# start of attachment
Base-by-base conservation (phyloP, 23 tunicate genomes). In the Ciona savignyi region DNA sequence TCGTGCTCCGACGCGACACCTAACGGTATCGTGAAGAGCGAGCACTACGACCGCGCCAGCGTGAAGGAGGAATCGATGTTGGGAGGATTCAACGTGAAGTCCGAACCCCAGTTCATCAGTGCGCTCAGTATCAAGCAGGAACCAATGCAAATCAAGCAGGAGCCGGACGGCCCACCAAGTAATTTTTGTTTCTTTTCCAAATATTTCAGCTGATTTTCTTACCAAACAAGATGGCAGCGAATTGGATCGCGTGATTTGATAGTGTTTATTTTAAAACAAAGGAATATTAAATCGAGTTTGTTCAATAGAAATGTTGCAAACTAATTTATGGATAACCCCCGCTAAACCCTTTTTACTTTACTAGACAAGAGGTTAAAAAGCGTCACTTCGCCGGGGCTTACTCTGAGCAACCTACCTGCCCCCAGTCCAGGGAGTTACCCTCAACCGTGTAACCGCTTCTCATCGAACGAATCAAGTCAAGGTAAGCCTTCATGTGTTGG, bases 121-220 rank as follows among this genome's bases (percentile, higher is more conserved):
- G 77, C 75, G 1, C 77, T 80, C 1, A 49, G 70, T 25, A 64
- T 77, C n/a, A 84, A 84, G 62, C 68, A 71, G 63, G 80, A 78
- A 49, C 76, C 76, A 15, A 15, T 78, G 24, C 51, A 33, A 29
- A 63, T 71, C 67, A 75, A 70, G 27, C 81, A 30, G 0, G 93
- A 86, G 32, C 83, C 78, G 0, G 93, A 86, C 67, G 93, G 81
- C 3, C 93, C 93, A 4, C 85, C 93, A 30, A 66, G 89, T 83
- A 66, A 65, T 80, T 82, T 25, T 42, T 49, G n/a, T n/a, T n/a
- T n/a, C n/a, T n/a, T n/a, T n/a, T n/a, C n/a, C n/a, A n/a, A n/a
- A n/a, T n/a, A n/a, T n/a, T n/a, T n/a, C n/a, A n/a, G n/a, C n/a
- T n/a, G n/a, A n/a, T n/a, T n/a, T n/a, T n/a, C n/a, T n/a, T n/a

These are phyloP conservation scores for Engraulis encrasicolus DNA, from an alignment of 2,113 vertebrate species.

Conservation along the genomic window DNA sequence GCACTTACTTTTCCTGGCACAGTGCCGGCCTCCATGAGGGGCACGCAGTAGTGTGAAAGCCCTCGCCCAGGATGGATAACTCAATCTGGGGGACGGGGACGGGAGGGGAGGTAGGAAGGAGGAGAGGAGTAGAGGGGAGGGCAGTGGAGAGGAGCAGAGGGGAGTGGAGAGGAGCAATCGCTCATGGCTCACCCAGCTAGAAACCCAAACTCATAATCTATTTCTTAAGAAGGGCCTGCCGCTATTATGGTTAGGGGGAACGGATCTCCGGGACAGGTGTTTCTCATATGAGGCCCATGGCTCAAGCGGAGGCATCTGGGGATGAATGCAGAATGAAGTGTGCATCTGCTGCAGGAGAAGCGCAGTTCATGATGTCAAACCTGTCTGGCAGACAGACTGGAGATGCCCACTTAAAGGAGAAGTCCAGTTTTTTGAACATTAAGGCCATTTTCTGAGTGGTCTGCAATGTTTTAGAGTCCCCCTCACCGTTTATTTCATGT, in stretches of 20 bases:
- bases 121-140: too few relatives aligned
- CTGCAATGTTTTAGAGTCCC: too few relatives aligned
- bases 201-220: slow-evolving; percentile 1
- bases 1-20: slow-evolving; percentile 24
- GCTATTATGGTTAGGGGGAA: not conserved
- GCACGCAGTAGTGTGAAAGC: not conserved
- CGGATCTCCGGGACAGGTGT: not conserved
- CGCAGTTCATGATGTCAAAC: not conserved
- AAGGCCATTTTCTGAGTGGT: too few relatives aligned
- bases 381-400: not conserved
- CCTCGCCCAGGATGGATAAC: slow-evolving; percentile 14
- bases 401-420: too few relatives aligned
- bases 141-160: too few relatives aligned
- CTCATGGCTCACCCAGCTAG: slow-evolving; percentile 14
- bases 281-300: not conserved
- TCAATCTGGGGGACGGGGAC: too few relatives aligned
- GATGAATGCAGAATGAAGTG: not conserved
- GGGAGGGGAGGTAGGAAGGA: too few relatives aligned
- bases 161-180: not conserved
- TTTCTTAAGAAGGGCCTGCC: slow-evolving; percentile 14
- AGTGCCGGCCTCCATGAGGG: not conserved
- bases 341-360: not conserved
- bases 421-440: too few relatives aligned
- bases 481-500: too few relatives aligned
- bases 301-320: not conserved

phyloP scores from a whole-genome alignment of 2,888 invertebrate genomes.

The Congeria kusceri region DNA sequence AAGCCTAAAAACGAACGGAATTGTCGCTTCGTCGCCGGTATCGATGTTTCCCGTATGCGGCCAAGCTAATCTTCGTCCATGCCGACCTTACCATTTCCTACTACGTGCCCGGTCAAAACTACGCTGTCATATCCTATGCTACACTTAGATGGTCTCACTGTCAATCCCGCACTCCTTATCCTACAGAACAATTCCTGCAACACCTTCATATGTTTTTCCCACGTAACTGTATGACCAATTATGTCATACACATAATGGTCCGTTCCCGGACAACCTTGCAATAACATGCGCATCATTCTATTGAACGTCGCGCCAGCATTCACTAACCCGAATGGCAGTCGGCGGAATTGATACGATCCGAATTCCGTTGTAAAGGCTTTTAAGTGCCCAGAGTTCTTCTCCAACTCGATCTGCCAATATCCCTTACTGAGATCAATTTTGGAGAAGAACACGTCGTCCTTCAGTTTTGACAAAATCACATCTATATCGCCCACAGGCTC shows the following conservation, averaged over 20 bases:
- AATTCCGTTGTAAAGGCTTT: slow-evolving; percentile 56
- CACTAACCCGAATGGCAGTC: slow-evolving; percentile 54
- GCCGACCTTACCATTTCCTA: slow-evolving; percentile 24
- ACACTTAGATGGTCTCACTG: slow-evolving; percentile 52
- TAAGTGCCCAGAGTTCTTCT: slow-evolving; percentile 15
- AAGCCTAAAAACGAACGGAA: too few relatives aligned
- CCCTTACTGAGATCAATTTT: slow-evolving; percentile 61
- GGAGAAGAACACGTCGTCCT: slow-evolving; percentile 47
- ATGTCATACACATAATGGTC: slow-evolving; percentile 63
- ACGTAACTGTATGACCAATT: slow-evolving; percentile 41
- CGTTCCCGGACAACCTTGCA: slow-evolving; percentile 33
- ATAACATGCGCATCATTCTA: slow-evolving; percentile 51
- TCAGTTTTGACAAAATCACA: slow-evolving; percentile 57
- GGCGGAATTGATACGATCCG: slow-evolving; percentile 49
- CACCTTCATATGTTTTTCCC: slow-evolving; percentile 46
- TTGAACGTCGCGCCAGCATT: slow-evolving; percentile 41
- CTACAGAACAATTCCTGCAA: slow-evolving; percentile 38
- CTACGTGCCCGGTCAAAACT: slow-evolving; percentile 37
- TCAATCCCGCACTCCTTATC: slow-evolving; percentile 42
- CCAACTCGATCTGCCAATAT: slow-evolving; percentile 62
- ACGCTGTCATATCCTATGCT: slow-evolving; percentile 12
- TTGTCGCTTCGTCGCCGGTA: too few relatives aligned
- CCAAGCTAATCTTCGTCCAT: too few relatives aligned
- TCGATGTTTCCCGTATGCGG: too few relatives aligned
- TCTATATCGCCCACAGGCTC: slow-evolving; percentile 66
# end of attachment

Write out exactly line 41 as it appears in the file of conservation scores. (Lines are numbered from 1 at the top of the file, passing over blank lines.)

- AATTCCGTTGTAAAGGCTTT: slow-evolving; percentile 56